At this time, the shores of the New World beckoned many English families that felt that the social climate in England was oppressive and lacked opportunity for change. Thousands left England at great expense in ships that were overcrowded and full of disease. A great portion of these settlers never survived the journey and even a greater number arrived sick, starving, and without a penny. The survivors, however, were often greeted with greater opportunity than they could have experienced back home. These English settlers made significant contributions to those colonies that would eventually become the United States and Canada. An examination of early immigration records and passenger ship lists revealed that people bearing the name Averly arrived in North America very early: Katherine Everley who settled in Virginia in 1654; Simon Everley settled in Philadelphia in 1753.

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Averly Family Crest Products


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Averly Family Crest Products




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See Also


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See Also




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Citations


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Citations



  1. ^ Williams, Dr Ann. And G.H. Martin, Eds., Domesday Book A Complete Translation. London: Penguin, 1992. Print. (ISBN 0-141-00523-8)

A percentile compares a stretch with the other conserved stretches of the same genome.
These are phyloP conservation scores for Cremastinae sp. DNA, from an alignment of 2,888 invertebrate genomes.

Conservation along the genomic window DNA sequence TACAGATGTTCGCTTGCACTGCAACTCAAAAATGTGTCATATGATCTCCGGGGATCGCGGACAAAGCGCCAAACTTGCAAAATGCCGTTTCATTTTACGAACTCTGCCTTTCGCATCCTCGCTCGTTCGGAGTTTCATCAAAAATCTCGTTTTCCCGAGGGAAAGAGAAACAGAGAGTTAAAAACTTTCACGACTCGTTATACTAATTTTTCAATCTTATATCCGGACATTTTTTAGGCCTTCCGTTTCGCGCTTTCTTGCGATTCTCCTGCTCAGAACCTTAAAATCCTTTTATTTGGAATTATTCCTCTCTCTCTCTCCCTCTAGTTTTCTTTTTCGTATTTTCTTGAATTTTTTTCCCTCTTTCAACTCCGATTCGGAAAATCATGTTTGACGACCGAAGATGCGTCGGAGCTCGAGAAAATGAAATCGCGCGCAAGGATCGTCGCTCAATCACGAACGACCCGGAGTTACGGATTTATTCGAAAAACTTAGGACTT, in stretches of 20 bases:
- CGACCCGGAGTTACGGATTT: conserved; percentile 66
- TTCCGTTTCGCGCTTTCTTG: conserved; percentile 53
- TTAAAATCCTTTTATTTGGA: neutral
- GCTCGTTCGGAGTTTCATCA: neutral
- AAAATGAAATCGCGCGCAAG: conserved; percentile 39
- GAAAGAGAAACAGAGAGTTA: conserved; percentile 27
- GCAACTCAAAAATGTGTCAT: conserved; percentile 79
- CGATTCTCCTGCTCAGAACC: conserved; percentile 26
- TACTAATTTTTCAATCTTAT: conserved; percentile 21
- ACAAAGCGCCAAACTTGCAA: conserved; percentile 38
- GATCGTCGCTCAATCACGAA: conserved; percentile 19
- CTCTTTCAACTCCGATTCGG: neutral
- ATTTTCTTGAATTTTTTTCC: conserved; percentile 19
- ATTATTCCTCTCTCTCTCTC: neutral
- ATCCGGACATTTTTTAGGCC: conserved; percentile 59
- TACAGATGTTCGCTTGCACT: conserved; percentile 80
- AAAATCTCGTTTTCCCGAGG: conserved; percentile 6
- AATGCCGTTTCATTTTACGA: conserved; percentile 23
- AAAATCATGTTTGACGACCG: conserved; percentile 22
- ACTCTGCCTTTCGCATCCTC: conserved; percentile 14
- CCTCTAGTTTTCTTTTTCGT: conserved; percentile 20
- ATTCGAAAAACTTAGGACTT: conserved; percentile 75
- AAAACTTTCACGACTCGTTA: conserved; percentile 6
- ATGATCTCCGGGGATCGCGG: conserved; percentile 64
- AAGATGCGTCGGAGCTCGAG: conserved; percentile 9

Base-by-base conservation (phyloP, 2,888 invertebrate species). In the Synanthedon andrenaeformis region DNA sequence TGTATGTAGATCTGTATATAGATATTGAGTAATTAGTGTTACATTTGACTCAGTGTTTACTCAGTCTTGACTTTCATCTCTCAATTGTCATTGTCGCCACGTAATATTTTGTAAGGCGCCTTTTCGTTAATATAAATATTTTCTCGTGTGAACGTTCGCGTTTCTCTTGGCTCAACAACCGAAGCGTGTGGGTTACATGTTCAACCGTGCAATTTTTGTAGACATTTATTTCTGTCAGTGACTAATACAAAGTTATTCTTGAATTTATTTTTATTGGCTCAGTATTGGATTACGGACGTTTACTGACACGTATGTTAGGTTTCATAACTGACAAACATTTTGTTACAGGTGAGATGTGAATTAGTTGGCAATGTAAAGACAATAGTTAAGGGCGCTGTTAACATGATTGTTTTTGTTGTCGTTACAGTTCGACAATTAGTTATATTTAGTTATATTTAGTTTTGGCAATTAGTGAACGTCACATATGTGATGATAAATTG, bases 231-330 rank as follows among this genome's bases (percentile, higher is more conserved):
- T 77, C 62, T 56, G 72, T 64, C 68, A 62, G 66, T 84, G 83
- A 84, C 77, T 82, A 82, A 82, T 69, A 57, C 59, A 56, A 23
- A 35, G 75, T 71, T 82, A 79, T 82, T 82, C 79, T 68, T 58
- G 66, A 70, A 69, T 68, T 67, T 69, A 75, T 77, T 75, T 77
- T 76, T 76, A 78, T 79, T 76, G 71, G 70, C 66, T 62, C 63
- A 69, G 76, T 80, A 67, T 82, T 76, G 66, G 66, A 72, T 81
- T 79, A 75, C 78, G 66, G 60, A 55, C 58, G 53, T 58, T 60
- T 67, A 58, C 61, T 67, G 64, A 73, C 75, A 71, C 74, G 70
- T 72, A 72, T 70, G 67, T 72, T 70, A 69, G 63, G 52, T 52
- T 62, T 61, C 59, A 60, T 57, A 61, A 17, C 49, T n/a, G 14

2. ^ Mills, A.D., Dictionary of English Place-Names. Oxford: Oxford University Press, 1991. Print. (ISBN 0-19-869156-4)

Other References

  1. Skordas, Guest. Ed. The Early Settlers of Maryland an Index to Names or Immigrants Complied from Records of Land Patents 1633-1680 in the Hall of Records Annapolis, Maryland. Baltimore: Genealogical Publishing, 1968. Print.
  2. Papworth, J.W and A.W Morant. Ordinary of British Armorials. London: T.Richards, 1874. Print.
  3. Williams, Dr Ann. And G.H. Martin . Domesday Book A Complete Translation. London: Penguin, 1992. Print. (ISBN 0-141-00523-8).
  4. Crozier, William Armstrong Edition. Crozier's General Armory A Registry of American Families Entitled to Coat Armor. New York: Fox, Duffield, 1904. Print.
  5. Humble, Richard. The Fall of Saxon England. New York: Barnes and Noble, 1975. Print. (ISBN 0-88029-987-8).
  6. Foster, Joseph. Dictionary of Heraldry Feudal Coats of Arms and Pedigrees. London: Bracken Books, 1989. Print. (ISBN 1-85170-309-8).
  7. Best, Hugh. Debrett's Texas Peerage. New York: Coward-McCann, 1983. Print. (ISBN 069811244X).
  8. Reaney P.H and R.M. Wilson. A Dictionary of English Surnames. London: Routledge, 1991. Print. (ISBN 0-415-05737-X).
  9. Magnusson, Magnus. Chambers Biographical Dictionary 5th edition. Edinburgh: W & R Chambers, 1990. Print.
  10. Colletta, John P. They Came In Ships. Salt Lake City: Ancestry, 1993. Print.
  11. ...

The Averly Family Crest was acquired from the Houseofnames.com archives. The Averly Family Crest was drawn according to heraldic standards based on published blazons. We generally include the oldest published family crest once associated with each surname.

This page was last modified on 13 October 2015 at 08:22.